In my last message, I highlighted the financial pressure that COVID-19 and its impacts have brought to the sector. Our University has already lost significant income across a range of activities, from cancelled summer schools and vastly reduced retail, accommodation and campus operations. This challenge also comes at a time when the Higher Education sector faces ongoing financial pressures and uncertainties, including the regulated tuition fee freeze. This, for our University, means we were already expecting to have to make an additional £3M in savings each year. Next year we also face the, as yet unknown, implications of Brexit for UK universities. Another financial factor is that our University has not grown research income in the past ten years to the same extent as some other universities.
Nonetheless, the University of Bath is in a stronger position than some other universities, at least in the short term, having maintained surpluses in recent years and also having restricted capital expenditure in the last year, which means our cash balances were high going into this crisis.
To date, we have taken immediate action to maintain finances for the current academic year 2019/2020. We have limited recruitment, restricted non-pay expenditure, closed many buildings, delayed capital projects and furloughed approximately 900 employees. The financial calculations we’ve made show that, as a result of these actions, we are likely to avoid a major deficit at the end of this financial year.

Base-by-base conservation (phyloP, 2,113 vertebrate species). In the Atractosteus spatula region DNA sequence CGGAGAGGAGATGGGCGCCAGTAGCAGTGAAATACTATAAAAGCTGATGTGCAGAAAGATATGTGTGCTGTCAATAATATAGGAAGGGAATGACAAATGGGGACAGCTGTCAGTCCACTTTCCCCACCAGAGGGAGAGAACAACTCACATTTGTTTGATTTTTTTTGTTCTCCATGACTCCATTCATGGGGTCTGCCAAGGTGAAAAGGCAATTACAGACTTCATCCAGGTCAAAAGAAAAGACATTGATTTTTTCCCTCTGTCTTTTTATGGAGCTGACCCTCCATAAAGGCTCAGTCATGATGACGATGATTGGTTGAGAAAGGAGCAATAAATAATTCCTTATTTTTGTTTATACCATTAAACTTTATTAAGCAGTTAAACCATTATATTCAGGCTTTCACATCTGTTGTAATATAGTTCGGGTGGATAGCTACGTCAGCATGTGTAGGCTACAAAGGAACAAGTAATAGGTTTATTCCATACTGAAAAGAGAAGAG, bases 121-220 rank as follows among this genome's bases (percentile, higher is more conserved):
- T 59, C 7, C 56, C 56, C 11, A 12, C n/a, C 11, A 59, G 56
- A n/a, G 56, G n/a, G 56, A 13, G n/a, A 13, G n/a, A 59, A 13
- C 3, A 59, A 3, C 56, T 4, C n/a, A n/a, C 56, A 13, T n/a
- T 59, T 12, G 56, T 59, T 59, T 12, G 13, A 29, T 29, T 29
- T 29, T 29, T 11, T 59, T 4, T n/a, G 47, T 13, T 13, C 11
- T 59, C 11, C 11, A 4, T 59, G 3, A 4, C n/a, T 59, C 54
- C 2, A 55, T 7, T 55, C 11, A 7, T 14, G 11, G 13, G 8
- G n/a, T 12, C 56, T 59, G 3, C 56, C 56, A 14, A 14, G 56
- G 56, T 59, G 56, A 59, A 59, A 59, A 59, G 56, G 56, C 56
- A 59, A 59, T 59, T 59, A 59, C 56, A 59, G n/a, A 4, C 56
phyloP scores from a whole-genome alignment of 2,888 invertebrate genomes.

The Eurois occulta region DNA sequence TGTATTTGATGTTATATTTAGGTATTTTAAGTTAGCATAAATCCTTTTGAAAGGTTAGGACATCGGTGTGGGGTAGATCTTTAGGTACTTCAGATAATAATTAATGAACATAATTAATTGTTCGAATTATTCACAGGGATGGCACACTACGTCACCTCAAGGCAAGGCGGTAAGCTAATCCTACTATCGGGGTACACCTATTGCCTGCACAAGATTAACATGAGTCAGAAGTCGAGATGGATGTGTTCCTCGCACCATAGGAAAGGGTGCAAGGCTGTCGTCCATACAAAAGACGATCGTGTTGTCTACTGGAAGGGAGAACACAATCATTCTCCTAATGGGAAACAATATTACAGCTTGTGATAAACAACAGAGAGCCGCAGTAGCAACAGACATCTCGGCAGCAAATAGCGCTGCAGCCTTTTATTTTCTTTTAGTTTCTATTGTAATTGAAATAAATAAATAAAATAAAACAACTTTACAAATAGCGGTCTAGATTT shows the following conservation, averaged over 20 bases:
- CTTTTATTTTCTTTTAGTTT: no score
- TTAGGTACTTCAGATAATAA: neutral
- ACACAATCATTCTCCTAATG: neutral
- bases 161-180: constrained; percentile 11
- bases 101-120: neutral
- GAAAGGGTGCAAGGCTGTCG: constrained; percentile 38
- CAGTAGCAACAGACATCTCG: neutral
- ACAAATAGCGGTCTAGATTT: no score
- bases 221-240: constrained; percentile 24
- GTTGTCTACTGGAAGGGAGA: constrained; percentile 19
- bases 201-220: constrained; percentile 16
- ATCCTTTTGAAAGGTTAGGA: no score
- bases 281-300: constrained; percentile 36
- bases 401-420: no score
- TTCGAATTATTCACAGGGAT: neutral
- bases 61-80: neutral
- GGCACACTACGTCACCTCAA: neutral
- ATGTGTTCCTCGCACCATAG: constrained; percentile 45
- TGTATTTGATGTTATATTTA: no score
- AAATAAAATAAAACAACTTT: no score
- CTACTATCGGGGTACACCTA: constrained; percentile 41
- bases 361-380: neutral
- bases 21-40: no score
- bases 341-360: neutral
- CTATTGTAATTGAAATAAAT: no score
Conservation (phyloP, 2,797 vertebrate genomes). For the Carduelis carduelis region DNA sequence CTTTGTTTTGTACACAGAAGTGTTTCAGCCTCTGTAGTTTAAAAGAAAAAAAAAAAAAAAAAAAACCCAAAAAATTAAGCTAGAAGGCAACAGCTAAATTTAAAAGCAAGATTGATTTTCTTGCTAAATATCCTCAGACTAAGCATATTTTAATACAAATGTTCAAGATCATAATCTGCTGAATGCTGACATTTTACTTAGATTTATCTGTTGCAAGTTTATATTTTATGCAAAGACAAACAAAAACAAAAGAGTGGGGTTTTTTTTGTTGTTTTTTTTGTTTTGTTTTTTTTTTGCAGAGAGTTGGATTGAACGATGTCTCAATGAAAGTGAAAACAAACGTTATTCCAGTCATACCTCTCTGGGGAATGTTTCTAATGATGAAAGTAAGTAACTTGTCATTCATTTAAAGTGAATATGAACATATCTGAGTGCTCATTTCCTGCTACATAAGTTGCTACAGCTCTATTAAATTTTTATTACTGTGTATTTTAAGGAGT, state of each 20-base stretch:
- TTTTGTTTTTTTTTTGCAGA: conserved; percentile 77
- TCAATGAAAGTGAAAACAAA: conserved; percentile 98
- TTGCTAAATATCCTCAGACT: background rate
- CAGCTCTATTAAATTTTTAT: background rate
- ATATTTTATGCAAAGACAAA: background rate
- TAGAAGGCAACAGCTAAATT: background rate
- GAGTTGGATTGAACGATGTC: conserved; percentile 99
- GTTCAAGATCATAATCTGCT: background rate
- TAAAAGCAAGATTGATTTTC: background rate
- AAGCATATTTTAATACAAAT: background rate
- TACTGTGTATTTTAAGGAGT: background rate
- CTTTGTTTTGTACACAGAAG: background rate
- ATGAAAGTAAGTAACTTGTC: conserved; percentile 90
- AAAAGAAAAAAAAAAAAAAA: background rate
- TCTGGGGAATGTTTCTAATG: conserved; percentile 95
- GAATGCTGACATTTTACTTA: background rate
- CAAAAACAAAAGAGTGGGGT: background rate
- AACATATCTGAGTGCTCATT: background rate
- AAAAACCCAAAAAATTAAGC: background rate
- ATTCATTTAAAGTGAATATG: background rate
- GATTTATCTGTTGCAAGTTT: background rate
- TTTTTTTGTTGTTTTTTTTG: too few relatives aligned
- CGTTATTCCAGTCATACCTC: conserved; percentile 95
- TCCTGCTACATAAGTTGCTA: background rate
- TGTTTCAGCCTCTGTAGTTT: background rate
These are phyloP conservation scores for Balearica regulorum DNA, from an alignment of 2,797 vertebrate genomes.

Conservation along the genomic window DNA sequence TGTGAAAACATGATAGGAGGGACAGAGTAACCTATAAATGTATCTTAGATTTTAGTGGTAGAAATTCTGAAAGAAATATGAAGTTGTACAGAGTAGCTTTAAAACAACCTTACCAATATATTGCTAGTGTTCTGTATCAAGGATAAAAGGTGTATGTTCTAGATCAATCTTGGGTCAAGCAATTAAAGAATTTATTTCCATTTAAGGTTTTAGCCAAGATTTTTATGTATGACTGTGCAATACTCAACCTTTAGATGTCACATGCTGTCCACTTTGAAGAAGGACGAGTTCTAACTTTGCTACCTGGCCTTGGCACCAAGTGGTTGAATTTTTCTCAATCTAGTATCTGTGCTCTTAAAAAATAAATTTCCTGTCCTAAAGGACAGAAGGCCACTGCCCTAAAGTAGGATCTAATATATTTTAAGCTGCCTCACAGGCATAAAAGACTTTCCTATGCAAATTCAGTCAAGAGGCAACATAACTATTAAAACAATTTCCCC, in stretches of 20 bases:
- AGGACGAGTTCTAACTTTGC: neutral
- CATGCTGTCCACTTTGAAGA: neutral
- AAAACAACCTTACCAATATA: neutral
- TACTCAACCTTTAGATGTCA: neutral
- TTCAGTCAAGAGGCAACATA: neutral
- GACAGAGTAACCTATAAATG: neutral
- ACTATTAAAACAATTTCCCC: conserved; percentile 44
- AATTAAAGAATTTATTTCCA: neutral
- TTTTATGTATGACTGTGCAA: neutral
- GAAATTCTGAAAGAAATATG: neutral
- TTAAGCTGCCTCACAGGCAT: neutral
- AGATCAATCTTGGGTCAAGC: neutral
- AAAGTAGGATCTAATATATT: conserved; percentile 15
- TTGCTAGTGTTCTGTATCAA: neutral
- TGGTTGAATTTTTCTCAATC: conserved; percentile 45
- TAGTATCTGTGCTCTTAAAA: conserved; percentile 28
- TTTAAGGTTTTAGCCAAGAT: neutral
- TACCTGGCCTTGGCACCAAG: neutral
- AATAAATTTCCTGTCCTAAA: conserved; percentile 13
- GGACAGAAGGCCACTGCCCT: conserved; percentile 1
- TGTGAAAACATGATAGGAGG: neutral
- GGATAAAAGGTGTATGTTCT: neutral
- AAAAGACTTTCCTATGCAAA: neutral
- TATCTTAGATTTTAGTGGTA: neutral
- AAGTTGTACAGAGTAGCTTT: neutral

Our challenge for 2020/2021
The years 2020/2021 and beyond are our main challenge.
We face potential future risk from the impact of COVID-19 on recruitment, particularly in terms of international students, and on research income. This is true for many in the sector, and we continue to engage with Universities UK on the challenges ahead. Some universities are predicting 50% reductions in overseas student admissions next year, and given that the income from overseas fees for some Russell Group Universities is more than £200M, there is likely to be great competition for both home and international students in the future.
Therefore, the financial impact of COVID-19 could well be felt for much longer in the University sector. And, whilst the Government’s interventions, for example on temporary student number controls, may help stabilise admissions, you may have noted there is no ‘new’ money for the sector forthcoming at this stage.
We have carried out a series of scenarios to model our finances, and anticipate potentially needing to make savings of between £25M and £50M in 2020/2021.